On and around Halloween, a multitude of witch costumes and imagery can be seen. “I personally don’t mind the witch costumes and things,” Arington said about Halloween. “I tend to joke about being ‘offended’ but really because I consider witchcraft different from Wicca, I see no ties to myself.”

People have many misconceptions about Wicca that correspond with its confusion with witchcraft. “I think the overall largest misconception about Wiccans is our intent. We are not looking for excuses to ‘curse’ or ‘hex’ people; this is actually expressly against our beliefs. All we really want is to celebrate the power of earth and nature and give thanks to those powers that have gifted us with this beautiful home. Peace is my biggest motivator. If anything, I want to help as many people heal as I can. I often hold groundings, or rituals, to help my friends and loved ones heal from spiritual or physical pain. The easiest way to explain it is putting positive energy out into the world for a person or people.” Many Christian people practice this in some ways, by saying “Send positive vibes!” or “Think good thoughts!” about different activities.

Some people, when hearing the term “Wicca,” think immediately that it means the practice of satanism. “We are not necessarily satanists,” Arington said in response to this. “We are not looking to hurt or harm you. My biggest wish? That people would just ask me questions if they are confused. I love nothing more than gushing about my beliefs or practices. I am always willing to have a discussion over coffee if people are confused or just curious. If people desire it, I always assist in adding them to my rituals for peace or enchanting objects for them. I really just want to be one with nature and help people.” 

Arington was not raised Wiccan but chose her own belief system, unlike how many other people are raised going to a specific church and raised to have those beliefs. “My family is not Wiccan. My mother and father are both agnostic and are very understanding of the way I choose to practice my faith,” Arington shared. “There is a split in my personal life when it comes to Wicca. My parents are fully supportive of my faith and the way I choose to practice. My close friends as well are extremely supportive which is a great gift to have. However, the older members of my family, such as my grandparents, have a very negative view of my religion. It has not caused any extreme issues, but that is mainly because they are mostly unaware. I have refrained from telling them because of the negative comments they say about what little they know of my religion.”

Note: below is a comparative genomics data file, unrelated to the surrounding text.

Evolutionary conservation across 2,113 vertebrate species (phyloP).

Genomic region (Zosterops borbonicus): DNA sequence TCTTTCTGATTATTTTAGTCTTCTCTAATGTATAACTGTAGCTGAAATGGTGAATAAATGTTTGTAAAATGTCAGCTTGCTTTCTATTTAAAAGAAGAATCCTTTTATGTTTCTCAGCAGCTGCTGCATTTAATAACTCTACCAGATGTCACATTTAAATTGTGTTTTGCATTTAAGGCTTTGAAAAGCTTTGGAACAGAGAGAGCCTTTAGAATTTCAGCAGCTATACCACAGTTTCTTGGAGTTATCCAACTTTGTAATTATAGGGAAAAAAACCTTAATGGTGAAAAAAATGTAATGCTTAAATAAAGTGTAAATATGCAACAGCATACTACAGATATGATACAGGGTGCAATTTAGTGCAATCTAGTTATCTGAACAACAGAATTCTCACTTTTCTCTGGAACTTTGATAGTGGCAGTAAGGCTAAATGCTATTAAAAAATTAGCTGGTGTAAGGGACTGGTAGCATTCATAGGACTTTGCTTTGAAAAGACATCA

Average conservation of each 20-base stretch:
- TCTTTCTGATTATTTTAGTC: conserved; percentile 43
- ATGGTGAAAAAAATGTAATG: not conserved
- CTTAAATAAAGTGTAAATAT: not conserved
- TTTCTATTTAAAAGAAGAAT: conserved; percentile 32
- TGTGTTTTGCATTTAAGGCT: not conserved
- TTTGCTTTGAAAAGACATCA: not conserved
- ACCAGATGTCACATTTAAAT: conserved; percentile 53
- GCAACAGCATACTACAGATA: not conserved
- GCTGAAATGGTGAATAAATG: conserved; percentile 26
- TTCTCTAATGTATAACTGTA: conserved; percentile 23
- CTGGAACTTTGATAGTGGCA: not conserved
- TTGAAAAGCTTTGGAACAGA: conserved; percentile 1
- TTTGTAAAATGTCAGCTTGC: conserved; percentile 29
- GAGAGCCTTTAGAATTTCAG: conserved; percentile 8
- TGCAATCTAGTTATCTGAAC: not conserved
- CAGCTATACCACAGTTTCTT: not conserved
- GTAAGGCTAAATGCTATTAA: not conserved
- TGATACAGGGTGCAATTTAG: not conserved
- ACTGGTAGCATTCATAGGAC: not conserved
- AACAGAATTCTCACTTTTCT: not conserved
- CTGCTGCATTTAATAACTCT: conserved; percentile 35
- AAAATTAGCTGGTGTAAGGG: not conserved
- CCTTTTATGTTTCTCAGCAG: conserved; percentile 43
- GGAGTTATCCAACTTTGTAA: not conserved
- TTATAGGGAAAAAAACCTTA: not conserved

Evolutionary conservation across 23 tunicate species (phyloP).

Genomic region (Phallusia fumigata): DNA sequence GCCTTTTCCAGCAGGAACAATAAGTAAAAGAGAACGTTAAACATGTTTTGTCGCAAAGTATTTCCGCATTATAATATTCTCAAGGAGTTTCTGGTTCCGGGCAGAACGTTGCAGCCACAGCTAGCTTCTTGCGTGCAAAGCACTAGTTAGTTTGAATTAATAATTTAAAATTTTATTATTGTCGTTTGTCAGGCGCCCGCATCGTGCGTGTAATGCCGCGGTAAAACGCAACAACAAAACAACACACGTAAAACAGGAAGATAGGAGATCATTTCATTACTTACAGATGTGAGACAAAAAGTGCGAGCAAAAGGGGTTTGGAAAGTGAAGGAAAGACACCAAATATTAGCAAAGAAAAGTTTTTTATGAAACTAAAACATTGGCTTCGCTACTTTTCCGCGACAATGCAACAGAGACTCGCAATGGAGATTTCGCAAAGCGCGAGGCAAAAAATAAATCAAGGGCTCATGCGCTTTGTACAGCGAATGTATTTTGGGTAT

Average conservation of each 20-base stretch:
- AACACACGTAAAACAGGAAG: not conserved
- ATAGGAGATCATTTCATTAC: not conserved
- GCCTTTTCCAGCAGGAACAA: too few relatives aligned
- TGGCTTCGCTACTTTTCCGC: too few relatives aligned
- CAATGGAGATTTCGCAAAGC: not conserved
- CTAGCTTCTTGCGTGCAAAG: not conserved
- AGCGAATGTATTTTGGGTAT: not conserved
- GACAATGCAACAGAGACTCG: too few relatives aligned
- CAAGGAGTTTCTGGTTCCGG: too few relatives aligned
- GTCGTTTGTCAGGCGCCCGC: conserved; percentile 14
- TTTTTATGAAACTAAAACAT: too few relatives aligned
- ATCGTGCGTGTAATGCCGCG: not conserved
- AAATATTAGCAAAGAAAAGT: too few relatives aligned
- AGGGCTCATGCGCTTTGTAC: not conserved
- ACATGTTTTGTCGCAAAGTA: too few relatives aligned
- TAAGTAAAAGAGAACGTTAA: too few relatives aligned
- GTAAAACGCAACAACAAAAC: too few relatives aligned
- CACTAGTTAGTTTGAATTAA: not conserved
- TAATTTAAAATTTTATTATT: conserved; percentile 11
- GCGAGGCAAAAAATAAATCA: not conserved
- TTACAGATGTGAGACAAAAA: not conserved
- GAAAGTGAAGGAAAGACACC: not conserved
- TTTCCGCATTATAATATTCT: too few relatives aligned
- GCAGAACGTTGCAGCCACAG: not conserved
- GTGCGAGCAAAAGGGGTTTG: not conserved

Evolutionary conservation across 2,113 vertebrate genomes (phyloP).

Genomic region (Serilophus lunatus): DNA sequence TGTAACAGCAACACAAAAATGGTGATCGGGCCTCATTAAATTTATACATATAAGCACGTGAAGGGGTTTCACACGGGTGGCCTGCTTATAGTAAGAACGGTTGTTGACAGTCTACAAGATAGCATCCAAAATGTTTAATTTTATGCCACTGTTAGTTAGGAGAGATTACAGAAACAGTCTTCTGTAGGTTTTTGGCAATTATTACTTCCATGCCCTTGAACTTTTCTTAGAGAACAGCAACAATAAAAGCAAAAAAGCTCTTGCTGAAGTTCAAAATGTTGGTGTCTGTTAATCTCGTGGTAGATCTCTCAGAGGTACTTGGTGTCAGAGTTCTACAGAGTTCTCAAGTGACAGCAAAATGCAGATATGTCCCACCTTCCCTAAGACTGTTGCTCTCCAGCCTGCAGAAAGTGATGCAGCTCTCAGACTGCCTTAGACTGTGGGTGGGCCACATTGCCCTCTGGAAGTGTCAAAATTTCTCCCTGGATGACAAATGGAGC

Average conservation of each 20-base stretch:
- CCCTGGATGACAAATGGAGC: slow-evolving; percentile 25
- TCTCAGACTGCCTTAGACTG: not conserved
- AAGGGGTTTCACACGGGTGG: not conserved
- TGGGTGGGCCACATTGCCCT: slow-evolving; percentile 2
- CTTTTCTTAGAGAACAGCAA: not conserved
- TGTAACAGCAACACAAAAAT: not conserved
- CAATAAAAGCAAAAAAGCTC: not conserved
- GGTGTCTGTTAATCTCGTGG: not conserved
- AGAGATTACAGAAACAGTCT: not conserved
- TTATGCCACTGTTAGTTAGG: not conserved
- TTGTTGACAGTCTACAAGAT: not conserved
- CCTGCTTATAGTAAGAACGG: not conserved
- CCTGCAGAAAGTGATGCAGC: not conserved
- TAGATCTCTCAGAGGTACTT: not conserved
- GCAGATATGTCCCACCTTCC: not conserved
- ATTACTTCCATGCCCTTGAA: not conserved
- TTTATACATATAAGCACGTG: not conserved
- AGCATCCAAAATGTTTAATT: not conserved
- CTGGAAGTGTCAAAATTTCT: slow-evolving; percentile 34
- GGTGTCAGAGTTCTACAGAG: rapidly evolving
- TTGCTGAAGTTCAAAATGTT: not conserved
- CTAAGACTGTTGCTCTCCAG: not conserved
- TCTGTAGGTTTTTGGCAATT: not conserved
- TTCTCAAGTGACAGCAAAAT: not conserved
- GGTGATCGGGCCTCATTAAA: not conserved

Practicing Wiccan does not involve a church or gathering place like many other religions. “There are certainly groups of Wiccans; they are typically referred to as covens. I choose to be a solitary practitioner, but there is the option of joining a group. They can be notoriously hard to find, though, because of the negative connotations surrounding Wicca. Most of us stay out of the limelight to avoid confrontation,” Arington mentioned. Even religions  like Islam that face controversy still practice openly and have specified gathering places, while Wiccans generally face their negative stereotypes more individually, without the community that a common gathering space provides. While this is a personal choice on Arington’s part, the lack of knowledge about Wicca and the low levels of outreach by Wicacans to form relationships due to a fear of judgement and confrontation increases the stigma of secrecy and misunderstanding. This only allows for stereotypes against Wicca to continue in our society and proliferate, as there are few Wiccans who publicly practice or explain their religion. It can be easy to ignore a stigma that needs to be changed when those that practice Wicca (or any other less-followed or controversial religion) stay quiet for fear of adverse reactions to their beliefs, when in reality they are practicing a peaceful, love-giving religion.

Hope’s campus, as well as cultural misconceptions grown through centuries of witch-hunts and forced religion, have exacerbated the negative connotations that surround Wicca and  prevent Arington from practicing her beliefs freely and without fear of consequences. Hope’s campus claims to be free of judgment and to be a welcoming space for all people, yet some do not feel welcome due to the judgment they may face from Christian people who do not understand, and may even fear, their religion. In many cases, this fear only increases the stereotype’s significance and creates a larger divide between individuals and religions. 

Arington  advocated for peace, spoke highly of keeping friends and family in her worship and promoted a great respect of nature: all things highly similar to Christian religions, yet she fears speaking out about her beliefs. Hope, while being a Christian college, also must be a place where people of other religions feel comfortable and welcomed as they pursue their education. By starting conversations about beliefs that are contrary to or just different from Christianity, Hope’s environment can change, and people can slowly begin to learn how to challenge their own beliefs by exploring and accepting the beliefs of others. 

Hope is not only a place for Christians, but for those who do not believe in God, believe in a different God or believe in something that they  may not even be sure of. Arington has started an important conversation by offering to share her beliefs, and this can only be continued with more individuals who have beliefs that differ from Christianity. If you are interested in talking about your beliefs or questions about faith, no matter what it may be, please contact me at megan.grimes@hope.edu and we can arrange an interview.